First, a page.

“As a company dedicated to access and affordability, we’ve focused on inclusivity across regions and socioeconomic statuses. We are proud to support communities outside of large urban centers: most of our appointments are booked by patients located outside of Manhattan,” he shared. “Our patients who receive health insurance benefits from their employer work everywhere from the MTA to Google, and many of our patients rely upon government-subsidized health insurance.”
For the time being, Headway’s focus is squarely on mental health, with “therapists” mostly being in categories like psychotherapy or psychiatry. But in the foreseeable future, that might widen out to the multitude of other professional categories that also reach into complementary or completely different categories of therapies and are connected to a person’s well-being and mental health.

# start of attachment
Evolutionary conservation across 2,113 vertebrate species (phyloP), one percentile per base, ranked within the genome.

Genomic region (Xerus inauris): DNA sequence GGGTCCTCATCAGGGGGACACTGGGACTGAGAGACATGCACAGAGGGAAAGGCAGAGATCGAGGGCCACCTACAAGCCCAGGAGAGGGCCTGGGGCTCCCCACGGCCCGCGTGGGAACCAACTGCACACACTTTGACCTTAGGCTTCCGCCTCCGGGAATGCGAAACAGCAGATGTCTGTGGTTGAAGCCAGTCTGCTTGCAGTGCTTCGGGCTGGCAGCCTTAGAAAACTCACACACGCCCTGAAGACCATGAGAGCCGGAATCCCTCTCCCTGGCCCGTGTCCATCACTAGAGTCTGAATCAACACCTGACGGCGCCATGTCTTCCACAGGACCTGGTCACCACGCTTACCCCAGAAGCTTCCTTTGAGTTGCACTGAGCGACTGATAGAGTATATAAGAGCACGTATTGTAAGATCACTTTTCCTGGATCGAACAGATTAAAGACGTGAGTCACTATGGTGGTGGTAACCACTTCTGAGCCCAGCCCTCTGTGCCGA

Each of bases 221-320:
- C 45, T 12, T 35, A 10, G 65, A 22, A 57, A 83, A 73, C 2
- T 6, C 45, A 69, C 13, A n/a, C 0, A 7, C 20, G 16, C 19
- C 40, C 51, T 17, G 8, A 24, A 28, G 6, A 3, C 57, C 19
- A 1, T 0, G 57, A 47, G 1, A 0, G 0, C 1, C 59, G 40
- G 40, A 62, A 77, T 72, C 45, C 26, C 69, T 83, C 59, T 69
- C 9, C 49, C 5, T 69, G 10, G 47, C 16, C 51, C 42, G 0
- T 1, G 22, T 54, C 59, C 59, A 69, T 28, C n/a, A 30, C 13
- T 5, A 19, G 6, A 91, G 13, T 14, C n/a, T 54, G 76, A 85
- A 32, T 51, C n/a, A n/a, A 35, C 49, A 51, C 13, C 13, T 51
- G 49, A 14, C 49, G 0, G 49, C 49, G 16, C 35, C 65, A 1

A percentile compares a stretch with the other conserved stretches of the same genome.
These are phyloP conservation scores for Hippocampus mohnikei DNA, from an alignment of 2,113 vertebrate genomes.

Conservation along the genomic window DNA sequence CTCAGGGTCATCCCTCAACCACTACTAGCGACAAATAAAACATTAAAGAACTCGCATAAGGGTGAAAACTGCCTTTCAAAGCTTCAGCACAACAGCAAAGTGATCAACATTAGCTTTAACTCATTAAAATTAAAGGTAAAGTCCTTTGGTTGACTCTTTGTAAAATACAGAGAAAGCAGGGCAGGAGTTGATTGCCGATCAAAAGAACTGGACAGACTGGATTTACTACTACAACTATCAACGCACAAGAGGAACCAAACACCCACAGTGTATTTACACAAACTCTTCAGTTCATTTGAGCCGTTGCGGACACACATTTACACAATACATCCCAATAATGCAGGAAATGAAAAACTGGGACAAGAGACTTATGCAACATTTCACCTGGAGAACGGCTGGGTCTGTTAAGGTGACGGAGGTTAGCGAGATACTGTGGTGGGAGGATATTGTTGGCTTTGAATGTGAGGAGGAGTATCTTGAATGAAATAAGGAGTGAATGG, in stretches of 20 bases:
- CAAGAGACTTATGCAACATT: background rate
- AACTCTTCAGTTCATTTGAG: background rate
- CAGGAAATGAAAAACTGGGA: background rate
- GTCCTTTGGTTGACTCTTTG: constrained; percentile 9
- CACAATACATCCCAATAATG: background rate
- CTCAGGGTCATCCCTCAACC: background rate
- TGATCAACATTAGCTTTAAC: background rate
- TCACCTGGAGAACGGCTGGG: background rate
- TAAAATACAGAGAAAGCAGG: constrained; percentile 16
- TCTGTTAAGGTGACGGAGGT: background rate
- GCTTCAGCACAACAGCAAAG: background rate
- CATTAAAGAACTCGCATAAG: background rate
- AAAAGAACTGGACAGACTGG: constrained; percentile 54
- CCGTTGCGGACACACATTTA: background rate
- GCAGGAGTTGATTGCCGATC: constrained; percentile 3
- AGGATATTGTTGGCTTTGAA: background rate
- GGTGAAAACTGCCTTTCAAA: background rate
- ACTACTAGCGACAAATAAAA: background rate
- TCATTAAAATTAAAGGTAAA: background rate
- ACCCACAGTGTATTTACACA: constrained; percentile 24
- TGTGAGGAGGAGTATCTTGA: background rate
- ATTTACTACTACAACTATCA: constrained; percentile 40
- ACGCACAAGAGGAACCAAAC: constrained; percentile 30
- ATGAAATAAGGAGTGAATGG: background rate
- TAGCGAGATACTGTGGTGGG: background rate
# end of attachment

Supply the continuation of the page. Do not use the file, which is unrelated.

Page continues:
Making Full Use of the Market Snapshot
Throughout the Covid-19 pandemic, there has been an increased demand for mental health services with many people facing a mental health crisis in this country. One in five U.S. adults today lives with a diagnosable mental illness, and the ongoing challenges of the pandemic have led to nearly half of Americans reporting that the coronavirus crisis is harming their mental health.
Despite that fact, people can’t access the mental health support they need, often because they cannot find therapists they can afford who have availability. The first challenge is finding a mental health provider as most are fully booked with existing patients. Long lists of providers can be found in online directories, but it’s nearly difficult to know who is accessible to see new patients.
What can fix this is exactly what Adams has built with Headway, a mental health marketplace which matches patients and providers. As a Stanford-trained engineer and entrepreneur, Andrew is an astute technologist who works late nights and talks a mile a minute. Under his leadership, the company is scaling rapidly in New York and is well-positioned to grow nationally at a time when we critically need this help.